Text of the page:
Saturday, May 8, 2010

I'm walking for Donna H.

Donna H. is a very special person. She is a daughter, a sister, a wife, a mother, a grandmother, an aunt, a friend. She is kind, smart, funny, giving, caring, and supportive. She is a great cook, gardener, home decorator, and crafter. She is sharp-witted and has a great mind for business. She's great with people, and makes everyone feel comfortable and at home.

Donna grew up in small town Oklahoma in the 1940's and 50's. She was the oldest girl in a family of nine children, and lived on a farm. This meant that she very quickly became her mother's helper, taking care of the younger children, and helping with household chores at a very early age. She learned early to be caring and kind, and to take wonderful care of her family.

Donna married her high school sweetheart and raised three sons. She and her husband started out with not much to call their own, but over time, they built a home and a life togther that was full of love.

In the mid 1970's, when Donna was only in her mid-30's, she was diagnosed with breast cancer. Back then, the treatments for breast cancer were not very advanced, and the prognosis was not as good then as it can be now. It must have been a very scary, uncertain time for Donna and her family. To make matters worse, breast cancer was not something that people talked about back then. It was pretty hush-hush, and women with this diagnosis didn't have the openly supportive environment that we can find today. What could it possibly have been like for her to go through that?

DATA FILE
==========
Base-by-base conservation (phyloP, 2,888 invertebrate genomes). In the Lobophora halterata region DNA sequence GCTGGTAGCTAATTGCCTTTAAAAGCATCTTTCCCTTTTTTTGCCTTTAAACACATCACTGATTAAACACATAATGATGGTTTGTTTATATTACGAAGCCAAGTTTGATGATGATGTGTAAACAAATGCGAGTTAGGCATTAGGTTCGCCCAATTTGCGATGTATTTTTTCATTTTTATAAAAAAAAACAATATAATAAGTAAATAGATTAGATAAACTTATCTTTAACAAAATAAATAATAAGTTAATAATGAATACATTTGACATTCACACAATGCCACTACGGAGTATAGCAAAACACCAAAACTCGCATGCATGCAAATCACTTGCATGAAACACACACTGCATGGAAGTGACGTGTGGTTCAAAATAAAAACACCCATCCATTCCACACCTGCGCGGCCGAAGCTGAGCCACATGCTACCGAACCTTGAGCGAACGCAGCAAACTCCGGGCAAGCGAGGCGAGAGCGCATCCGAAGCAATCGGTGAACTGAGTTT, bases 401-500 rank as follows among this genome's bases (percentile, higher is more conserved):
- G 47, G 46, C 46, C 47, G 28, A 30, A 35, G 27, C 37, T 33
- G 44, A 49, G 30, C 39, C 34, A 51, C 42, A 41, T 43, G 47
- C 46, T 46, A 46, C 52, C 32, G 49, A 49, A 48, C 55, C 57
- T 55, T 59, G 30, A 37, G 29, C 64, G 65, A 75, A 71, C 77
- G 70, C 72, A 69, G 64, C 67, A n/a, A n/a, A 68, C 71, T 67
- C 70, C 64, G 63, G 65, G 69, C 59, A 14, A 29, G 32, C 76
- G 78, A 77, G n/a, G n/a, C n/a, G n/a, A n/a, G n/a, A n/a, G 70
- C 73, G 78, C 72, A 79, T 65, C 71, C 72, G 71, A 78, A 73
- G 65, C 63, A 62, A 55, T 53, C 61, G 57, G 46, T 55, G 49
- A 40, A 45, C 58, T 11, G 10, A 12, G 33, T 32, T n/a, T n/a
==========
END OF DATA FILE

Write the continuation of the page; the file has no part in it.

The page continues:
Donna had a mastectomy to treat her cancer, but other than that, I don't know much about it. I've known Donna for 28 years, but she has never discussed her cancer with me. She's not one to talk about herself in the first place - she's pretty unassuming and she deflects attention. And especially for health-related issues, she's a pretty private person. I've learned about her cancer only through her son - my husband.

Yep, Donna is my mother in law. And I love her very much.

I wonder what life would have been like had the cancer taken her away. How could my husband, just a young boy, possibly have lived without her? How could my father in law, my brothers in law, my extended family, have possibly gone on? What must it be like for families to lose their mothers to this disease? What must it be like to face this harsh reality, to fight through it, to emerge victorious?

I'm walking for Donna. I'm walking to honor her victory over cancer. I'm walking to pay back the medical community a debt that can never truly be repaid. I'm walking so that none of Donna's granddaughters will have to face the same diagnosis that she did. I'm walking to show her that I love her and I'm so thankful to have her in my life. Happy Mother's Day, Donna!

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